• Do we have good information on tides and currents for navigation? NOAA's Center for Operational Oceanographic Products and Services' (CO-OPS) National Water Level Observation Network (NWLON) provides the reference system of tidal and water level datums. CO-OPS operates 10 longterm NWLON tide stations in the Arctic region of Alaska and 16 others throughout the rest of the state. There are 27 identified gaps in watel level observation coverage in Alaska, and 19 of those are located within the Arctic region. The gaps encompass most of the Arctic. Longterm plans include establishing new NWLON stations in these harsh environments, ideally co-located with National Geodetic Survey’s CORS stations, to simultaneously provide measurements of local sea level change and land movement from the same position. In many Arctic locations, tide and current predictions have never been calculated. For many other locations, tide and current predictions have not been measured since the early 1950s when only a few days of data were collected. Today we know that accurate predictions require at least 30 days of continuous data collection.

  • Are we working with the other Arctic nations? On October 6, 2010, NOAA led a U.S. delegation that formally established a new Arctic Regional Hydrographic Commission (AHRC) with four other nations known — together with the U.S. — as “Arctic coastal states.” The commission, which also includes Canada, Denmark, Norway, and the Russian Federation, promotes cooperation in hydrographic surveying and nautical charting. The establishment of the Commission will allow better collaboration to ensure safety of life at sea, assist in protecting the increasingly fragile Arctic ecosystem, and support the maritime economy. The agreement to form the AHRC is an historic event. Since the International Hydrographic Organization was formed in 1921, 15 regional hydrographic commissions have been established worldwide. The Arctic Ocean remained without such a commission until now.

  • Where did we get the information we have now? In 1867, George Davidson, head of the Coast Survey on the West Coast, accompanied the Revenue Cutter Lincoln in its inspection of Russian Alaska prior to the purchase of "Seward’s Icebox." In November, Davidson submitted his report: "The general coast map, not yet finished, is compiled from the maps of Tebenkoff, from manuscript maps, kindly furnished me by Prince Maksoutoff, governor of the late Russian colonies, and from examinations of my own. I also propose a plan of carrying on the work in this new region, where the refined methods of more favorable coasts must be modified, and instruments improved to obtain observations rapidly with our usual precision." Since 1867, charts of the coast have been updated with sparse depth measurements acquired by Coast Survey and by commercial ships transiting the region.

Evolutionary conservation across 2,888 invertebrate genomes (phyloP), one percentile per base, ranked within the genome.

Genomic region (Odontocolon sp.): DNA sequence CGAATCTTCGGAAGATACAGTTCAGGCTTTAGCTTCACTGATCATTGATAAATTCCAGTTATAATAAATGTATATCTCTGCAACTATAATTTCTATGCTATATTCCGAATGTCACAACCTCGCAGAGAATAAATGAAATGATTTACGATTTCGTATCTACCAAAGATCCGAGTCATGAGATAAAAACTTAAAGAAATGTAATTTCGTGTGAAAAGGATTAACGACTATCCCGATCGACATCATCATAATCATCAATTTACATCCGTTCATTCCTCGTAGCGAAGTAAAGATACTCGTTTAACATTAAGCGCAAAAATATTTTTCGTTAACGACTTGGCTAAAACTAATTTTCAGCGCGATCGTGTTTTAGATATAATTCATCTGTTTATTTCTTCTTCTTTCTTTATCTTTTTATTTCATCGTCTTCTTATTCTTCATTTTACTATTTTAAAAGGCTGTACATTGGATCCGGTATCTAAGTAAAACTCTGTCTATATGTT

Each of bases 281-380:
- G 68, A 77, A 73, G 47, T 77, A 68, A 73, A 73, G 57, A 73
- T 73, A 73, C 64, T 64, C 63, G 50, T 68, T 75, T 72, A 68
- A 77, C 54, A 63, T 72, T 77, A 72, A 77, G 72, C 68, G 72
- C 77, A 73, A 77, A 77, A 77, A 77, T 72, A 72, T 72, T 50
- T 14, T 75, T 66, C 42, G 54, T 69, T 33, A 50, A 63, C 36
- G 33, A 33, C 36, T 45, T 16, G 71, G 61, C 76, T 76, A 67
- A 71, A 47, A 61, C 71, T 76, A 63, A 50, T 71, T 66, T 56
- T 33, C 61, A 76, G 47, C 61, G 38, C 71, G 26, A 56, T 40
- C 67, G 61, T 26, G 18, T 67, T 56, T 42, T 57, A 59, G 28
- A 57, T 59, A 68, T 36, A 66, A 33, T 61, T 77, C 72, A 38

• Do we have the capability to meet Arctic challenges? As NOAA Administrator Jane Lubchenco pointed out in her June 2011 Arctic Symposium address, NOAA must tackle substantial hydrographic, cartographic, and geospatial tasks in Alaska. These tasks include: improving geospatial infrastructure; correcting meters-level positioning errors; increasing tide, current, and water-level coverage; updating shoreline and hydrographic data; and producing new nautical charts. NOAA has the capability to tackle these major navigation challenges. However, NOAA's ability to deliver the technical and scientific information for the coming Arctic maritime traffic may be limited by available resources.

Original article: Arctic Navigation